4. The Social Environment of Dogs

Experts say dogs that behave differently depending on the race of the person they are interacting with are likely not properly socialized. They emphasized neophobia in dogs may be associated with under-socialization. 

If a dog has lived in an environment full of white people since they were young puppies and suddenly encounters a black person, it’s likely it’ll start barking. 

I mean, put yourself in their shoes– If you’ve lived your whole life among black people without having any knowledge that white people existed, and then you suddenly see a white person, you may be curious who that person is. Well, dogs, instead of just thinking, bark.

Can a Dog Be Racist?

Now that we’ve explored the factors that influence dog behavior, it’s important for you to understand what racism means and whether it even relates to animals. 

Racism is the belief that one race is superior to another and that this superiority justifies discrimination and prejudice. Dogs do not have the ability to determine the superiority of a person’s race, but their owners do. 

Researchers found in a study that dogs are not born with the ability to show dislike towards any race; however, dogs imitate the unconscious or conscious racist attitudes of their owners.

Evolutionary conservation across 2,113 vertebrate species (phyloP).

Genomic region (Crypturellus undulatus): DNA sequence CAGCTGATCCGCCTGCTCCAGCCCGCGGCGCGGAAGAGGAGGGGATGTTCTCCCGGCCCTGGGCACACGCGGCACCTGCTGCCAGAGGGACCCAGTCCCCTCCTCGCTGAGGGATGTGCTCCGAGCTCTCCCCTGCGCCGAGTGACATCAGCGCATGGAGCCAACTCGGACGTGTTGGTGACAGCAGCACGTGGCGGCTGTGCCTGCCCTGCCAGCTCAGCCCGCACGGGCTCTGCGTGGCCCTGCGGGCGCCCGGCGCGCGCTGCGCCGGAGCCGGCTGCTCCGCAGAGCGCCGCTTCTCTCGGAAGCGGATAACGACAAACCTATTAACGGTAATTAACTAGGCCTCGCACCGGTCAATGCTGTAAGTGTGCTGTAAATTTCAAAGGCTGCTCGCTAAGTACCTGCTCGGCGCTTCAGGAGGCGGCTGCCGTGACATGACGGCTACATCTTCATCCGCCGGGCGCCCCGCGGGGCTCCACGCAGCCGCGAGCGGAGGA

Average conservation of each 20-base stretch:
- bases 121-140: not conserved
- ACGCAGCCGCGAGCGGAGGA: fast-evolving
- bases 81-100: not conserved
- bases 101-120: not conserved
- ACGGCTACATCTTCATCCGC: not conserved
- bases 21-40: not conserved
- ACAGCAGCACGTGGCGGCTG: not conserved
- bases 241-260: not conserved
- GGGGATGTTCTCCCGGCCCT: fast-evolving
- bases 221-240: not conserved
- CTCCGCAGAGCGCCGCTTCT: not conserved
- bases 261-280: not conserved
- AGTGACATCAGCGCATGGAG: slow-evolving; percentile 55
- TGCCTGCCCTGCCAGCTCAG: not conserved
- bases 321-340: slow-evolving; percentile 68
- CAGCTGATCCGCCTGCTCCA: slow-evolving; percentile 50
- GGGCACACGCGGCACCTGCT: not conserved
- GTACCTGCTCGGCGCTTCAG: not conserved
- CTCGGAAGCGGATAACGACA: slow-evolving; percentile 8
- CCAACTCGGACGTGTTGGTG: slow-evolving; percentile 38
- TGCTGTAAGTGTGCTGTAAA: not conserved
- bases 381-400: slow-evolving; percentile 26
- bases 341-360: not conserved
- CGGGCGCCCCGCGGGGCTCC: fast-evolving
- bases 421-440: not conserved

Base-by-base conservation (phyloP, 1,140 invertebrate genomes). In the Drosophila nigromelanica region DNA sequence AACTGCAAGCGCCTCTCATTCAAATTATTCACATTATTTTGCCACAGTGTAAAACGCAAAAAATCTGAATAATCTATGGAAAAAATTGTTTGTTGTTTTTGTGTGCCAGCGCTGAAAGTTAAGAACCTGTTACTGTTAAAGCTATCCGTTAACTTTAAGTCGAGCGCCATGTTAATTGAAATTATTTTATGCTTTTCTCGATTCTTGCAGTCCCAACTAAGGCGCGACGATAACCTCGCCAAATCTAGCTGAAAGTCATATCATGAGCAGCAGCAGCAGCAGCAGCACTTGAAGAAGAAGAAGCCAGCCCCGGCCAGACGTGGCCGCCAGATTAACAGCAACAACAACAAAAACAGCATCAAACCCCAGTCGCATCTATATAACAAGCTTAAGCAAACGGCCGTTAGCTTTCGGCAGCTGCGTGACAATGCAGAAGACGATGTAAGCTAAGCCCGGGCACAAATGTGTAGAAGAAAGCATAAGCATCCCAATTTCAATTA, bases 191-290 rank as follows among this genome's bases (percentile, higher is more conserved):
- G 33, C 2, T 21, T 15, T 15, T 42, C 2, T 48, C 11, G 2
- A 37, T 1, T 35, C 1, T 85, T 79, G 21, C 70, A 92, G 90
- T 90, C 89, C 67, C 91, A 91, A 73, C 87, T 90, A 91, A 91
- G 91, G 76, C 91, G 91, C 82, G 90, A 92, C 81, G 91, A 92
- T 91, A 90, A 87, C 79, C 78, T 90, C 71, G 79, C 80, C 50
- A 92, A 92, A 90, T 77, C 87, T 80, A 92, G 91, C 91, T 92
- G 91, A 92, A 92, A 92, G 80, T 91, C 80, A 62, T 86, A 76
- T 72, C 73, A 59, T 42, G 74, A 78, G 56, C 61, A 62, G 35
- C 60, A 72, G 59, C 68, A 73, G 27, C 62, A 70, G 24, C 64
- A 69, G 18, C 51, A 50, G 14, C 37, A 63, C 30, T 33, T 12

Also, the study found that if a dog’s caregiver has biases and therefore does not socialize with some particular people or race, whether black, white, Asian, Hispanic, or Latino, the dog is likely to negatively react to such people. 

Another salient point to note is that, if a dog is subjected to the hostile or fearful actions of people of a particular race on multiple occasions, the dog may come to identify individuals of that race with harmful situations. 

This could cause the dog to become hostile toward people of that race, barking at them or acting aggressively toward them.

Therefore, the answer to this question is yes, dogs can be racist; however, the circumstances and the environment the dog is in determine whether it is racist or not.

Now It’s Your Turn

After going through this article, you’re familiar with the fact that a dog may behave in a certain way for various reasons. It’s therefore unwise to quickly assume that dogs are racist. 

You must consider all other reasons dogs may behave in a certain way before making a judgment. 

If you’ve also noticed your dog constantly barks at black people for reasons you can’t seem to figure out, you should probably see a pet expert for consultations. 

If you also feel bad that your dog negatively reacts to certain races, you should consider socializing the dog with such people more often, or you should probably do a self-assessment.

What are your experiences with dogs as a black person? 

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Sedi here...Fascinated by the interplay between people, lifestyle, relationships, and communication dedicated to empowering women and spreading positive messages about black people. When she's not writing, Sedi is busy advocating for plastic-free earth with her local NGO. Got questions? Just hit the comments" Her socials: @SediDjentuh